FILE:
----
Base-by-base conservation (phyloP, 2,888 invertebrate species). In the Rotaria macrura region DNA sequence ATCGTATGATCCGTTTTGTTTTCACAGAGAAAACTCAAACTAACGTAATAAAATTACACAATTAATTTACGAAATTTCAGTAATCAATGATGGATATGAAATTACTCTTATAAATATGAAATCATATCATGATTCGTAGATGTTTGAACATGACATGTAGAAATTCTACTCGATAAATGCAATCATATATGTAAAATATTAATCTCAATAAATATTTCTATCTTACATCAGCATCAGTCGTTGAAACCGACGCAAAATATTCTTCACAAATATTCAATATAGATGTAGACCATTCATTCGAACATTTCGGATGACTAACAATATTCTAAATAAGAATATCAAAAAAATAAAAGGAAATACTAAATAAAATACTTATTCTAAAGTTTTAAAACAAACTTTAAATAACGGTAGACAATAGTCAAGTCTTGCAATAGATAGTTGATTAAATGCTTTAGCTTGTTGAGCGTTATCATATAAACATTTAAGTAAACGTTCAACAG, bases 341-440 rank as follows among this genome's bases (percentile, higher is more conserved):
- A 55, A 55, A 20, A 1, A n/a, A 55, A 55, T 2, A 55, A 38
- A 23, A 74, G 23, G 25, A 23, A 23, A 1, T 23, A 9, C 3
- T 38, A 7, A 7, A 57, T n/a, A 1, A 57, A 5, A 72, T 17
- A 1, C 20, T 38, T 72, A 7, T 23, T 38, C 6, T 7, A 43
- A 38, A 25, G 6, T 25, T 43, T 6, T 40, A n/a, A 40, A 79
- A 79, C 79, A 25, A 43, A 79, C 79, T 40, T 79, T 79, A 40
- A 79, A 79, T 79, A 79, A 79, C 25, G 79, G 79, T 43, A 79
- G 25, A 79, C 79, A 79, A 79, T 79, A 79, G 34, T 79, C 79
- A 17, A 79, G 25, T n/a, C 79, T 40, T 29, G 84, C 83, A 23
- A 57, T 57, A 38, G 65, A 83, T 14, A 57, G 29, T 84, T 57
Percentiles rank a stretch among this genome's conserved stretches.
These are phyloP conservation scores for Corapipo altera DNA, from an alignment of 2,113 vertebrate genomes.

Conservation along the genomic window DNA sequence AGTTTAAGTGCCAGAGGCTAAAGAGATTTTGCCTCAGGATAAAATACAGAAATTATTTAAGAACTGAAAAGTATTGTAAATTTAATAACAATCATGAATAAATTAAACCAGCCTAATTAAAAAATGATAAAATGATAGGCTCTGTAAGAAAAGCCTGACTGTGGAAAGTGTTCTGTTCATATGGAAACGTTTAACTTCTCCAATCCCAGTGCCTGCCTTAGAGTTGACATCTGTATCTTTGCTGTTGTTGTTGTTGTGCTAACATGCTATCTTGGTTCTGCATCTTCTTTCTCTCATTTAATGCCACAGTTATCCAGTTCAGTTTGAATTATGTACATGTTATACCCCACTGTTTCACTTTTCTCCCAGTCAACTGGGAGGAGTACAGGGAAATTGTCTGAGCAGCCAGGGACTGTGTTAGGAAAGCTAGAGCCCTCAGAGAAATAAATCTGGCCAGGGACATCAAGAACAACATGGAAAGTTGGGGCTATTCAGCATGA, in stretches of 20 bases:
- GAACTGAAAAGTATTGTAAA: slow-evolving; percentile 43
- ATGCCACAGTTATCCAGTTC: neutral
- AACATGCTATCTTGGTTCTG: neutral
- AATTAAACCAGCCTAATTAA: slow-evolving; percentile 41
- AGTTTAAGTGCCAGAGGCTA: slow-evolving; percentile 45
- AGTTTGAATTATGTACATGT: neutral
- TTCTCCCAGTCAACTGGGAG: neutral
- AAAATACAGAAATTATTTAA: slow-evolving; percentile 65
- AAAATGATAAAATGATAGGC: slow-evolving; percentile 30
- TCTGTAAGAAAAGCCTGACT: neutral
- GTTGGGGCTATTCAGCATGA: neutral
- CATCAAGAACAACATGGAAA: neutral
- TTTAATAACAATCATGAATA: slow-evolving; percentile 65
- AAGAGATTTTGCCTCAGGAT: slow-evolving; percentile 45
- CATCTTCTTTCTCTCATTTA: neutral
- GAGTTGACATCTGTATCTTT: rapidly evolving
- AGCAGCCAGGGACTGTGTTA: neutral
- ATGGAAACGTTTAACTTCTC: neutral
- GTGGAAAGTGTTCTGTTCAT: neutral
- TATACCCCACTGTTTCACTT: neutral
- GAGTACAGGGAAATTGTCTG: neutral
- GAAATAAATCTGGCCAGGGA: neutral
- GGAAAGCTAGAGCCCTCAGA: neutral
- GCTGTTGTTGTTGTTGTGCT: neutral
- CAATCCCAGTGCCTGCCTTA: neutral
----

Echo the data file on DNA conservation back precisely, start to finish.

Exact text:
Base-by-base conservation (phyloP, 2,888 invertebrate species). In the Rotaria macrura region DNA sequence ATCGTATGATCCGTTTTGTTTTCACAGAGAAAACTCAAACTAACGTAATAAAATTACACAATTAATTTACGAAATTTCAGTAATCAATGATGGATATGAAATTACTCTTATAAATATGAAATCATATCATGATTCGTAGATGTTTGAACATGACATGTAGAAATTCTACTCGATAAATGCAATCATATATGTAAAATATTAATCTCAATAAATATTTCTATCTTACATCAGCATCAGTCGTTGAAACCGACGCAAAATATTCTTCACAAATATTCAATATAGATGTAGACCATTCATTCGAACATTTCGGATGACTAACAATATTCTAAATAAGAATATCAAAAAAATAAAAGGAAATACTAAATAAAATACTTATTCTAAAGTTTTAAAACAAACTTTAAATAACGGTAGACAATAGTCAAGTCTTGCAATAGATAGTTGATTAAATGCTTTAGCTTGTTGAGCGTTATCATATAAACATTTAAGTAAACGTTCAACAG, bases 341-440 rank as follows among this genome's bases (percentile, higher is more conserved):
- A 55, A 55, A 20, A 1, A n/a, A 55, A 55, T 2, A 55, A 38
- A 23, A 74, G 23, G 25, A 23, A 23, A 1, T 23, A 9, C 3
- T 38, A 7, A 7, A 57, T n/a, A 1, A 57, A 5, A 72, T 17
- A 1, C 20, T 38, T 72, A 7, T 23, T 38, C 6, T 7, A 43
- A 38, A 25, G 6, T 25, T 43, T 6, T 40, A n/a, A 40, A 79
- A 79, C 79, A 25, A 43, A 79, C 79, T 40, T 79, T 79, A 40
- A 79, A 79, T 79, A 79, A 79, C 25, G 79, G 79, T 43, A 79
- G 25, A 79, C 79, A 79, A 79, T 79, A 79, G 34, T 79, C 79
- A 17, A 79, G 25, T n/a, C 79, T 40, T 29, G 84, C 83, A 23
- A 57, T 57, A 38, G 65, A 83, T 14, A 57, G 29, T 84, T 57
Percentiles rank a stretch among this genome's conserved stretches.
These are phyloP conservation scores for Corapipo altera DNA, from an alignment of 2,113 vertebrate genomes.

Conservation along the genomic window DNA sequence AGTTTAAGTGCCAGAGGCTAAAGAGATTTTGCCTCAGGATAAAATACAGAAATTATTTAAGAACTGAAAAGTATTGTAAATTTAATAACAATCATGAATAAATTAAACCAGCCTAATTAAAAAATGATAAAATGATAGGCTCTGTAAGAAAAGCCTGACTGTGGAAAGTGTTCTGTTCATATGGAAACGTTTAACTTCTCCAATCCCAGTGCCTGCCTTAGAGTTGACATCTGTATCTTTGCTGTTGTTGTTGTTGTGCTAACATGCTATCTTGGTTCTGCATCTTCTTTCTCTCATTTAATGCCACAGTTATCCAGTTCAGTTTGAATTATGTACATGTTATACCCCACTGTTTCACTTTTCTCCCAGTCAACTGGGAGGAGTACAGGGAAATTGTCTGAGCAGCCAGGGACTGTGTTAGGAAAGCTAGAGCCCTCAGAGAAATAAATCTGGCCAGGGACATCAAGAACAACATGGAAAGTTGGGGCTATTCAGCATGA, in stretches of 20 bases:
- GAACTGAAAAGTATTGTAAA: slow-evolving; percentile 43
- ATGCCACAGTTATCCAGTTC: neutral
- AACATGCTATCTTGGTTCTG: neutral
- AATTAAACCAGCCTAATTAA: slow-evolving; percentile 41
- AGTTTAAGTGCCAGAGGCTA: slow-evolving; percentile 45
- AGTTTGAATTATGTACATGT: neutral
- TTCTCCCAGTCAACTGGGAG: neutral
- AAAATACAGAAATTATTTAA: slow-evolving; percentile 65
- AAAATGATAAAATGATAGGC: slow-evolving; percentile 30
- TCTGTAAGAAAAGCCTGACT: neutral
- GTTGGGGCTATTCAGCATGA: neutral
- CATCAAGAACAACATGGAAA: neutral
- TTTAATAACAATCATGAATA: slow-evolving; percentile 65
- AAGAGATTTTGCCTCAGGAT: slow-evolving; percentile 45
- CATCTTCTTTCTCTCATTTA: neutral
- GAGTTGACATCTGTATCTTT: rapidly evolving
- AGCAGCCAGGGACTGTGTTA: neutral
- ATGGAAACGTTTAACTTCTC: neutral
- GTGGAAAGTGTTCTGTTCAT: neutral
- TATACCCCACTGTTTCACTT: neutral
- GAGTACAGGGAAATTGTCTG: neutral
- GAAATAAATCTGGCCAGGGA: neutral
- GGAAAGCTAGAGCCCTCAGA: neutral
- GCTGTTGTTGTTGTTGTGCT: neutral
- CAATCCCAGTGCCTGCCTTA: neutral